Painting that recreates the eruption of Mount Vesuvius, in Pompeii, in 79

Throughout history, numerous natural catastrophes have remained etched in the collective imagination. Between tsunamis, earthquakes or volcanoes, the disastrous consequences that have sometimes occurred have led not to forget to prevent, and have even inspired filmmakers or writers. Today we are witnessing one of these situations live . But it is not fiction, nor is it happening on the other side of the planet. It is happening in Spain, in the Canary Islands and in the middle of the year 2021. A volcano on the island of La Palma has few hours ago erupted a , leaving impressive images and keeping its population in suspense. Being, with this, inevitable to revisit history , we list some of the volcanic eruptions that, at different times and points of the planet, have produced and have been marked in the memory.

Vesuvius, Pompeii. 79 BC It was the most famous and perhaps deadly volcanic eruption in history. This last, surely, given the little prevention of the population of the time, as well as the surprise that this catastrophe entailed. Pompeii, Herculaneum and Stabia were the cities that - above all - were buried by volcanic ash . Although the total number of fatalities remains unknown, of the approximately 20,000 people who lived in these cities, the remains of 1,500 have been found in Pompeii and Herculaneum. This story continues to impress both experts and the curious, Pompeii being today a city to visit and where the ruins and remains demonstrate to what extent the catastrophe was total.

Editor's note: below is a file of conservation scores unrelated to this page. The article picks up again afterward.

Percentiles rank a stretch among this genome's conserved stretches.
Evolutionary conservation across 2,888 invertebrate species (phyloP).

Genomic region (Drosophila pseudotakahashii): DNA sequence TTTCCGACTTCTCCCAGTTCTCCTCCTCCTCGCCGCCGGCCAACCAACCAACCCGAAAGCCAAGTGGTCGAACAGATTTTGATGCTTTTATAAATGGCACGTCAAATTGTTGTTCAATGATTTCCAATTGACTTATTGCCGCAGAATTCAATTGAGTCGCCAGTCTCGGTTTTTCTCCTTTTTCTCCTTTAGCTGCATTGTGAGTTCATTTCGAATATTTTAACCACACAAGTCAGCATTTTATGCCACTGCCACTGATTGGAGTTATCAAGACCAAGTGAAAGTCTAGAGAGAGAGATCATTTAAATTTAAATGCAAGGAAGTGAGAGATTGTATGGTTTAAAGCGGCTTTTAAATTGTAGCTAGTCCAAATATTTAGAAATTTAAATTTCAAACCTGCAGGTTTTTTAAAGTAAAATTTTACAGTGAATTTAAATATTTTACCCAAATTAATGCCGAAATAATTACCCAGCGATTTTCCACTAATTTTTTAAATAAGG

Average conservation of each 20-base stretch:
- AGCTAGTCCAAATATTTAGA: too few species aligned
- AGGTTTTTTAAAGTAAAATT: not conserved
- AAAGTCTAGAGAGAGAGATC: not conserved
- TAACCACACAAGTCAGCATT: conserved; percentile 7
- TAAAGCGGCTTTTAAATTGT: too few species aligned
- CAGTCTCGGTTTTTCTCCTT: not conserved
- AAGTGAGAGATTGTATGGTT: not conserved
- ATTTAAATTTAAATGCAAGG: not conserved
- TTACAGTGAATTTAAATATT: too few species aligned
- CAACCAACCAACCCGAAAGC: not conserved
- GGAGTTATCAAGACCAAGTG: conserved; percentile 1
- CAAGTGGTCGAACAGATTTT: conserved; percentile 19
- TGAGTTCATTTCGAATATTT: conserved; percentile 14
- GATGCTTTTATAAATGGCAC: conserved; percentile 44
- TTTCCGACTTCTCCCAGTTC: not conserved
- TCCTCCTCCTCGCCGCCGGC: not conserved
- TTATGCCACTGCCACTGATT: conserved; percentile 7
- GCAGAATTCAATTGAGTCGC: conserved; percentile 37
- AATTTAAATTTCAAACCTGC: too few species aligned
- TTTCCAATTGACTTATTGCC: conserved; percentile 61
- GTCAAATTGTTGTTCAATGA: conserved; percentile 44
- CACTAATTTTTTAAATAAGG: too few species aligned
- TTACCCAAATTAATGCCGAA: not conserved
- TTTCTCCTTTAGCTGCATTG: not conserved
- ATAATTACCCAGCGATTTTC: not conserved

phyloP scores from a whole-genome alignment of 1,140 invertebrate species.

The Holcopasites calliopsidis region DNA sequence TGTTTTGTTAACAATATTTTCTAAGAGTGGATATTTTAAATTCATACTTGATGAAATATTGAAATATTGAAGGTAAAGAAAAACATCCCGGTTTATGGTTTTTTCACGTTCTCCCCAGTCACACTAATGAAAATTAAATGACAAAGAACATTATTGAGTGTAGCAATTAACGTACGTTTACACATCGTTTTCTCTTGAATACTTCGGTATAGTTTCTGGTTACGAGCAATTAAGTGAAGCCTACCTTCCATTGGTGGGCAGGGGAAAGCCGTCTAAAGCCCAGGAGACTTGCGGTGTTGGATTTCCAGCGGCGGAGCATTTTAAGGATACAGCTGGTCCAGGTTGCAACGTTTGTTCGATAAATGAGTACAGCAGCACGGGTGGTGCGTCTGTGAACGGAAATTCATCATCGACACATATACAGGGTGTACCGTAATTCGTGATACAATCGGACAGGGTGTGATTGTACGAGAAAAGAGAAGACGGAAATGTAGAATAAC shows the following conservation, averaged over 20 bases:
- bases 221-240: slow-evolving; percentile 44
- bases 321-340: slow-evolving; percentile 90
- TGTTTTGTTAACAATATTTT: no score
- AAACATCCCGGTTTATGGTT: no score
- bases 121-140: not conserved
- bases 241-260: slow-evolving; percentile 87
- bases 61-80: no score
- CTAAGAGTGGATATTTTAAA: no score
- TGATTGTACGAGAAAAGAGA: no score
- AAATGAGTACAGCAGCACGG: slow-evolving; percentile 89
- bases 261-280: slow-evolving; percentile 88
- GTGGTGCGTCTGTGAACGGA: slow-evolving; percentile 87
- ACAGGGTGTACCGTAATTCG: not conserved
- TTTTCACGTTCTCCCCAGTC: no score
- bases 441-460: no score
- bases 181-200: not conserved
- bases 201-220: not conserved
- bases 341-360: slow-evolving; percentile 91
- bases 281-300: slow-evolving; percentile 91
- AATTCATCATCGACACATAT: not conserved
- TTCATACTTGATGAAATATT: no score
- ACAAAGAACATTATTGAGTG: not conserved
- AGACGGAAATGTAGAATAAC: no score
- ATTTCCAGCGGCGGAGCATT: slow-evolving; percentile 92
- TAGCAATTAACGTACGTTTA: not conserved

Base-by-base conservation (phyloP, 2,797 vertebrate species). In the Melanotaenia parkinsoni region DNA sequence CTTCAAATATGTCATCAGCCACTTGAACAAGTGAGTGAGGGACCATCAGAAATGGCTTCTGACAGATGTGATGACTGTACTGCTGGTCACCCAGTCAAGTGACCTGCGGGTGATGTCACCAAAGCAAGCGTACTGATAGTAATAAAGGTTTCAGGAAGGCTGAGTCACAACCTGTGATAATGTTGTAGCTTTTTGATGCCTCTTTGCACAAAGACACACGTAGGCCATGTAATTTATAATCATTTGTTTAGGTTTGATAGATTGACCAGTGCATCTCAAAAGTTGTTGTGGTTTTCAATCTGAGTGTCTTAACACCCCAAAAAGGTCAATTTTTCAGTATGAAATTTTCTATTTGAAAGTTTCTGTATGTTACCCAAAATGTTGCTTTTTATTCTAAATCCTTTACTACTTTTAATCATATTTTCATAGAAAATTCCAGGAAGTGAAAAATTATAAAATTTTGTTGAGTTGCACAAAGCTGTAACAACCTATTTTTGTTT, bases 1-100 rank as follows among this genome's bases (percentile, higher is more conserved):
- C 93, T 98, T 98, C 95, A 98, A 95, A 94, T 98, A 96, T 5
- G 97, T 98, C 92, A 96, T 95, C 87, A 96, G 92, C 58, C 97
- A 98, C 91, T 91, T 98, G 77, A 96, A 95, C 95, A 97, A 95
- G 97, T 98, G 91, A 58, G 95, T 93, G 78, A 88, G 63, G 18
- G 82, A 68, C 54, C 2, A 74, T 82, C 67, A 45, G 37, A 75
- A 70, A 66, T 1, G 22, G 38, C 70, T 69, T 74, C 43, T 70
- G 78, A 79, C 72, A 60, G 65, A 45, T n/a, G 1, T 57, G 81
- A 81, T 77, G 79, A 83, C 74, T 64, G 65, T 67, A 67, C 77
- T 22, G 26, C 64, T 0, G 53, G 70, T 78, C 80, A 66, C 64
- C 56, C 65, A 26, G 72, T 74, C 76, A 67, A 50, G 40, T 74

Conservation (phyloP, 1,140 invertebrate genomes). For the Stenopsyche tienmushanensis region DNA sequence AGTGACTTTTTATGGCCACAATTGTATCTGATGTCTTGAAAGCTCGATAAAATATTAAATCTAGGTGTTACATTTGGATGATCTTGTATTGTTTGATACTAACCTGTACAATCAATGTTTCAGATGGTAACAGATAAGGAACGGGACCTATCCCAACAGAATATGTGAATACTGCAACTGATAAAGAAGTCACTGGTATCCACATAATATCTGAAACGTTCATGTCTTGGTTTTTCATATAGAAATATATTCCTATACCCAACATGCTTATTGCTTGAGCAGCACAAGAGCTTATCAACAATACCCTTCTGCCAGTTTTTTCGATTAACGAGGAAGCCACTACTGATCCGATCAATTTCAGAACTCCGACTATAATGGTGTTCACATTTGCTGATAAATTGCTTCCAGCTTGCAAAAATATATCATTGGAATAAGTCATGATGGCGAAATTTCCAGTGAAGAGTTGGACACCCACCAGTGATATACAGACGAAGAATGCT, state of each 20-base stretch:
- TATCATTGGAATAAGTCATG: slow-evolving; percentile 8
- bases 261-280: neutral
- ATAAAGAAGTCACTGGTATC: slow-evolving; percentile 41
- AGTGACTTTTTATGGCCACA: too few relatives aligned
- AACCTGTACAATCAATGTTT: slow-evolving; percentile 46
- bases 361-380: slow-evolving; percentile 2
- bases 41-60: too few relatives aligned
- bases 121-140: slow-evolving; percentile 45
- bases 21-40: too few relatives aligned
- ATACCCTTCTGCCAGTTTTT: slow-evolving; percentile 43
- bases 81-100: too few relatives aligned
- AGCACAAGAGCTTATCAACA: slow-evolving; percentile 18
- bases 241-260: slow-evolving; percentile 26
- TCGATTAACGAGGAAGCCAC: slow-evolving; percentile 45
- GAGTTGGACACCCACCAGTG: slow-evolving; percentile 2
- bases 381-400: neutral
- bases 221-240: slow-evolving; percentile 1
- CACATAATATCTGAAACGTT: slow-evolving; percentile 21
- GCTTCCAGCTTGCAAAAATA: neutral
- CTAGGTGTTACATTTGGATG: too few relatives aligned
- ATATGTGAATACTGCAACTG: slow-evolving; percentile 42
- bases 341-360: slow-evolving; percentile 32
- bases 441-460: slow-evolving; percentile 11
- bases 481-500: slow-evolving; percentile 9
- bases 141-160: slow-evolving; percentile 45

The Caldera de La Garita, in the United States . It retains the title of the most powerful eruption in history. It happened about 27 million years ago, and it literally changed the Earth's climate. Today, the volcano's crater can be seen in the San Juan Mountains (southwestern Colorado), and such is its size that experts seem to agree that it is the only known volcanic event of magnitude 9. Although the The actual extent of the area devastated by the La Garita eruption is unknown, some recent research suggests that the ash may have reached the east coast of North America and the Caribbean.

Tambora, in Indonesia. It occurred in 1815 and reached magnitude 7 of the Volcanic Explosivity Index (VEI). Like the vast majority of disasters of this type, this eruption also had devastating effects on the European climate. In fact, the year 1816 is the worst recorded on the continent in terms of bad weather, registering average temperatures of about three degrees Celsius below average. In other words, the year after the disaster became known as "the year without a summer." In terms of fatalities, and perhaps also due to the lack of disaster prevention equipment, 60,000 people died.

Krakatoa, in Indonesia . Again, this country, in 1883, suffered one of the most catastrophic explosions in history. It destroyed much of the group of islands in the archipelago, causing their near disappearance, as well as caused a tsunami that killed 435 people. In addition, it was not only an eruption, but occurred several between May and August of that year. This the experts attributed to an accumulation of extremely hot steam.

Mount Pelée, on the island of Martinique. In 1902, on the French island located in the Lesser Antilles, in Caribbean waters, he was the victim of another major volcanic eruption. 29,933 people died, and the impact was not only social and climatic, but also economic, cultural and political. The eruption of Mount Pelée affected, above all, the colonial city of St. Pierre , a city known for selling the best sugar cane. In fact, when the city burst into flames, tons of cane and sugar caught fire and thousands of people were instantly killed, suffocated or incinerated.

Pinatubo, in the Philippines. It happened in 1991 and was one of the largest volcanic eruptions of the 20th century. After 500 years of inactivity, the Pinatubo exploded and its effects were felt throughout the world . Although several thousand people could be evacuated before the catastrophe, the disaster sent large amounts of gases into the stratosphere, causing a reduction in the normal amount of sunlight on the planet's surface and, therefore, a decrease in temperatures.